7 Things to Say When Following Up with Private Money Prospects

Alright, so you’ve walked your private money prospect through my PowerPoint presentation. Now what?

It’s time to follow up…

Many of your private lenders will require consistent follow up to get them to fund a deal. So it’s important that you position your opportunities in such a way that you’re continually building massive rapport, interest and desire.

To help you do this, here are 7 “power phrases” I use that will make your prospects more motivated to say “YES” to your next deal.

1) “Did I catch you at a bad time?”

First off, asking this question from the get-go is just a common courtesy that far too many of us have forgotten. You never know if you’re interrupting something important, or if you’re diving right into your private money chit-chat while they’re in the middle of dealing with something else entirely. 

So it would be really great to just get in the habit of asking this at the start of any conversation before you dive right in.

If you happen to catch your private lender prospect at a bad time, you certainly want to know it, right? Because they’ll likely not be paying attention to what you’re saying. You need their attention to be intently focused on you. You need mental buy-in to even having the conversation with you.

So when you realize it’s not a good time to talk, simply ask them what would be a better time for you to call them back. Don’t let them tell you that they’ll get back to you. You want to remain in control, so keep your hands on the steering wheel of the follow-up conversation.

2) “I thought of you when this opportunity came up and called you first…”

People naturally have an innate urge to want to feel appreciated and important. It’s actually one of the top things that people want most out of life across the board,  whether they fully realize it or not.

So how can you make them feel appreciate and important? How can you make them feel special

By saying, “Hey, I thought of you,” and “called you first,” to your prospects.

Of course, they have to believe it. Meaning you want to come off as sincere, and not like a slick used car salesman who slyly “thought of you” just when he saw his latest junker hit the lot. So be subtle and sincere in making them feel genuinely special.

3) “This probably isn’t right for you but…”

This subtle Jedi mind trick puts you squarely in the unmotivated (aka reluctant) role  — Which is exactly where you always want to be.

The deal is, with these 7 little words, you’re politely disqualifying the person from what you’re offering. And human nature is that we almost always hate to see ourselves as somehow unqualified for your opportunity.

This also takes you out of the salesman role in their minds. When most people think of a salesman, they think of someone shoving nothing but positive features and benefits down their throat, and always pushing towards a sale. Dropping a quick ““This probably isn’t right for you . . .” in a casual, friendly, non-condescenting way — well it flat-out turns this on it’s ear.

It disarms their innate defenses against you as a “salesman” and actually makes them more interested in seeing if they can, in fact, prove themselves worthy by “qualifying” for your deal after all.

It may seem a little counter-intuitive, but it’s a powerful way to use language to your benefit. Use it and see for yourself.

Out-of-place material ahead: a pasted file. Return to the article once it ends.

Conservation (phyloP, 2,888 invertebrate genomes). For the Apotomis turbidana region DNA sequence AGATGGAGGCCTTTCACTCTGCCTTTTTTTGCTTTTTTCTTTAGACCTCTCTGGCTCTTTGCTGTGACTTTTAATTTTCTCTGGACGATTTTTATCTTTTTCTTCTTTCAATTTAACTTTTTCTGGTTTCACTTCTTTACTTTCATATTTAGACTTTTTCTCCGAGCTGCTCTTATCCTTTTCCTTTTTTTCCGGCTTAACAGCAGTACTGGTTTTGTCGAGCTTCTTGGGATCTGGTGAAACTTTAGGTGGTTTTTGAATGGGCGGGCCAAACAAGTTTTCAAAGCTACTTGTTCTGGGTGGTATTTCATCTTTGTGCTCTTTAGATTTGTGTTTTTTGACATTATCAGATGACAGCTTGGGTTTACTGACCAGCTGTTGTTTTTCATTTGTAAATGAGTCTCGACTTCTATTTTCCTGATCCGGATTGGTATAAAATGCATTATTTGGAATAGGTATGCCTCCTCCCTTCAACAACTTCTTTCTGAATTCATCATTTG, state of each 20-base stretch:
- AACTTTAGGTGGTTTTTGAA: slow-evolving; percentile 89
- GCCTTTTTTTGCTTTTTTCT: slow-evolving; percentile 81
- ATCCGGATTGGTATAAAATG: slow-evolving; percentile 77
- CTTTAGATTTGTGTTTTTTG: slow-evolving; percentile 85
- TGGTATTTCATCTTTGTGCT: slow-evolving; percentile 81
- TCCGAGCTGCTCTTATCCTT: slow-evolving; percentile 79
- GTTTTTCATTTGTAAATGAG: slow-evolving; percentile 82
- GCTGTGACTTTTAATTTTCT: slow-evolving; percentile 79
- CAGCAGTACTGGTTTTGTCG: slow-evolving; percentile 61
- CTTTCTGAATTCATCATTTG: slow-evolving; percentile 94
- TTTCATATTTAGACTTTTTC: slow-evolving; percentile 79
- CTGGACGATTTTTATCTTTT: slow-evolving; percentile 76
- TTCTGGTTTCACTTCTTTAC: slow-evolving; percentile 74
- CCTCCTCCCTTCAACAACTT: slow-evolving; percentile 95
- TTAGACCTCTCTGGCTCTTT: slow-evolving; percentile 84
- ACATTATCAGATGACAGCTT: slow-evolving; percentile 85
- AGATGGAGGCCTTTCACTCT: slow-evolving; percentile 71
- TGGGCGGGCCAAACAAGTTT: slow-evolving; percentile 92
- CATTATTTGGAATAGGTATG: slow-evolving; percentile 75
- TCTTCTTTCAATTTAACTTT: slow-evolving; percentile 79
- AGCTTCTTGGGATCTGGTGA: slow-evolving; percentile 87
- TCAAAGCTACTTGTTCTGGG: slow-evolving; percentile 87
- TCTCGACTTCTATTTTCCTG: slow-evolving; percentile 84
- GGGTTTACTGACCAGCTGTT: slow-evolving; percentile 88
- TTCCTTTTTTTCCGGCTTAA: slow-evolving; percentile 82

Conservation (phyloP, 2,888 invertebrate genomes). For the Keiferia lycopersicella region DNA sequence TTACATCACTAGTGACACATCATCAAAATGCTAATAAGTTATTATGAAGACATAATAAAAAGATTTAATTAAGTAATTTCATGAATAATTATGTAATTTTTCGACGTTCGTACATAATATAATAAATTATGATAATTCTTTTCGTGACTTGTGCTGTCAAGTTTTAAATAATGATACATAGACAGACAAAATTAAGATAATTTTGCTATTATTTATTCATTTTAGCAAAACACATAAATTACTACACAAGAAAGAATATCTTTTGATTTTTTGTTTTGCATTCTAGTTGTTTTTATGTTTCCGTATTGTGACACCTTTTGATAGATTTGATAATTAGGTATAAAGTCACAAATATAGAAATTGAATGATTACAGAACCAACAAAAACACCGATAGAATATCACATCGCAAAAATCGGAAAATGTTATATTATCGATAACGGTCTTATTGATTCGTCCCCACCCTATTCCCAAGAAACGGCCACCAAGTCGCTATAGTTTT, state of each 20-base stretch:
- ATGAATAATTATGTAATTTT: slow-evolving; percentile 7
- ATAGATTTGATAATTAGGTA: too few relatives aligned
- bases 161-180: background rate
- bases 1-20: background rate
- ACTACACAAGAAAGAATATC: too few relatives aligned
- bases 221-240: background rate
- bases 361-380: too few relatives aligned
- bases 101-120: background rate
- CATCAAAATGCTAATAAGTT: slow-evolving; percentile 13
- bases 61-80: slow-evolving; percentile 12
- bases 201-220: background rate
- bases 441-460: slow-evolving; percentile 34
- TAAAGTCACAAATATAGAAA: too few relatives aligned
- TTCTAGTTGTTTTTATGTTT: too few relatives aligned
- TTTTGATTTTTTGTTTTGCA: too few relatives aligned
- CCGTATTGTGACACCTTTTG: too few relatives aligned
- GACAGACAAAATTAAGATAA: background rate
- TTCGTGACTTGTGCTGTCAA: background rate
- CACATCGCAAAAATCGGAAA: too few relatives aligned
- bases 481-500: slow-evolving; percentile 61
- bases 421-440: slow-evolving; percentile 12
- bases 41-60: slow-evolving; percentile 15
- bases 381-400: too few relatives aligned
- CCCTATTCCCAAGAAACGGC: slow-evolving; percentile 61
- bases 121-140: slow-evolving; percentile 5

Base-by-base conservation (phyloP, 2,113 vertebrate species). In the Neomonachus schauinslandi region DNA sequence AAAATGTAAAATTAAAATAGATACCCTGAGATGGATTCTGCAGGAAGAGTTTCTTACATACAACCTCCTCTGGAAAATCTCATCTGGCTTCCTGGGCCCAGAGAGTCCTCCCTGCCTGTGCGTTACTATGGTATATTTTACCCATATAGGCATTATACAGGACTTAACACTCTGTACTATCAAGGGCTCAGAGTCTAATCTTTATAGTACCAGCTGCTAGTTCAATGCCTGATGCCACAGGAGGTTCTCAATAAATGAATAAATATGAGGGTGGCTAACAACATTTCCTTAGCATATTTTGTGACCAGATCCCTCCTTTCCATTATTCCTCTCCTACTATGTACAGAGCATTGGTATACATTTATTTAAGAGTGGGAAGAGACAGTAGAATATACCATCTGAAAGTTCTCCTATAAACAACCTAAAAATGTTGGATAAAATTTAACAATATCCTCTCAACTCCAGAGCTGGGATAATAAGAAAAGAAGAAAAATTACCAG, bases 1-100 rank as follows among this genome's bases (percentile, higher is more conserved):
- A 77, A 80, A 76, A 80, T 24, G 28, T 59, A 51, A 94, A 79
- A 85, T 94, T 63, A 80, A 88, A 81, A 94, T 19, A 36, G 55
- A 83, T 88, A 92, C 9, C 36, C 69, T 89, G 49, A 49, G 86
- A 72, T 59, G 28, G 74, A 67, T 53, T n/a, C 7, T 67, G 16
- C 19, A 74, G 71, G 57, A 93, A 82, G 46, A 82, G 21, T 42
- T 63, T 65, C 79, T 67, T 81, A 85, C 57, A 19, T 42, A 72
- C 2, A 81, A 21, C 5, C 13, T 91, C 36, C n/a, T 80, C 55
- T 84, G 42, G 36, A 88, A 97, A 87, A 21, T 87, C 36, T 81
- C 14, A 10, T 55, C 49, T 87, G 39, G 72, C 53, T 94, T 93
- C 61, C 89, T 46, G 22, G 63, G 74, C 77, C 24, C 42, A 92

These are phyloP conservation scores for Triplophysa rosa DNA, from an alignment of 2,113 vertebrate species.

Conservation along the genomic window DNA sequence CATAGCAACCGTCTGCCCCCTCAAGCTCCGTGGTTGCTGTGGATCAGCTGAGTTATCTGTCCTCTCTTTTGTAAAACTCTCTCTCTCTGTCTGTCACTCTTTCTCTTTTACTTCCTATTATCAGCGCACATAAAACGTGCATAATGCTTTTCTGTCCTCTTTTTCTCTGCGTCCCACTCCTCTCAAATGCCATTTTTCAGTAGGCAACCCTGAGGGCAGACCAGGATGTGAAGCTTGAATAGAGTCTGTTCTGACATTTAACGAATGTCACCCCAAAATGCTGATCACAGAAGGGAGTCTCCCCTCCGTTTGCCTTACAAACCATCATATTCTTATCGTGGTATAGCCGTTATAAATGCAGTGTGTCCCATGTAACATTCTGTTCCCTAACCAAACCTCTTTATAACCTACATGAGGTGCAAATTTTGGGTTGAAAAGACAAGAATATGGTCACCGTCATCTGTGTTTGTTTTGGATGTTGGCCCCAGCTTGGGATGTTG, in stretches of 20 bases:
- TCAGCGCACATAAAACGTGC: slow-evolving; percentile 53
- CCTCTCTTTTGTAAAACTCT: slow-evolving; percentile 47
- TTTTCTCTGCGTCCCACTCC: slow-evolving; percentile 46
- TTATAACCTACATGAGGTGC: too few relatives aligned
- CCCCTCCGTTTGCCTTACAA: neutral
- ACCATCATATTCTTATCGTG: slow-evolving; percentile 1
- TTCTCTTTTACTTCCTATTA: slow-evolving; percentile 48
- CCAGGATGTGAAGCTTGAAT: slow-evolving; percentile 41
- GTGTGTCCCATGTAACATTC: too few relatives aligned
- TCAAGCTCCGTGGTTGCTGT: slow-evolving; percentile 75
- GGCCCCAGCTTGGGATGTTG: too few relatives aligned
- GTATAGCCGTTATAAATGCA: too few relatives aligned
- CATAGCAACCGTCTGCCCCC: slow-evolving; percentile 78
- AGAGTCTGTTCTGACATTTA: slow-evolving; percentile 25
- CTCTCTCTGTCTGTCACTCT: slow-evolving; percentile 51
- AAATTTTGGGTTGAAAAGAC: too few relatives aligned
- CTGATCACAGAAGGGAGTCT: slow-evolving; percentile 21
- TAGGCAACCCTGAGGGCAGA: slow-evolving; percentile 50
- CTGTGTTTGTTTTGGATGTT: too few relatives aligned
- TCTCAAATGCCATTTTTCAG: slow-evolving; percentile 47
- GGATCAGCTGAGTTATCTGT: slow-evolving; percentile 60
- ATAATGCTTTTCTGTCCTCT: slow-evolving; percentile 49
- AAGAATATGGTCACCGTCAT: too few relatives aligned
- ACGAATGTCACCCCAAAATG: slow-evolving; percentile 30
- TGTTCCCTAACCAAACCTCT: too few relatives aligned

4) “I’ve got an excellent opportunity for the right person, not sure if that’s you…”

This is along similar lines to the previous one, but it goes a little further in affirming the quality of your deal.

This statement conveys that it’s not a question whether or not the investing opportunity you have is good… the only question is whether the prospect is the ‘right’ person.

Then, you can finish it off with another “…not sure if that’s you” to once again remind them that you’re not a salesman here.

5) “I’m going to have this deal financed by (x-date), so if you are interested, I’ll need to know soon…”

Promote urgency and scarcity!

Letting the prospect know that you’ll have the deal financed by a certain date does two things…

1) It tells them they need to act fast if they want to get involved, and

2) It positions you as a confident businessman. It’s not a matter of whether or not you’ll get it financed; it’s a matter of who will take advantage of your opportunity the quickest, and enjoy the inevitable gains to come.

Having a limited number or a limited time frame will always increase response no matter your product or service. If you have confidence in yourself and your investments, other people will too.

6) “When should I expect to hear back from you?”

So your prospect has shown interest and told you they would think about it or check on the availability of their funds or talk to their spouse.

Now you need to clearly define the next step as far as your communication goes, so ask them very specifically when you can expect to hear back from them. Make sure they are specific with their answer (as in next Monday).

Then I usually follow up their response with, “OK, Monday sounds great. And I know that we’re both busy people. If I haven’t heard from you by Monday afternoon at 3, do you mind if I follow up with you?”

7) “Would you like me to notify you of our next opportunity?”

This one ensures that the people on your follow up list actually want to continue being contacted with future opportunities.

I found that everyone I contacted was delighted to hear from me and be presented with the opportunity, even if they weren’t interested at the time. But it’s always a good idea to make sure, and to set an expectation that they will be contacted by you again next time.

 Hit us with your comments below.

 I’d love to help you out, if you have a question!

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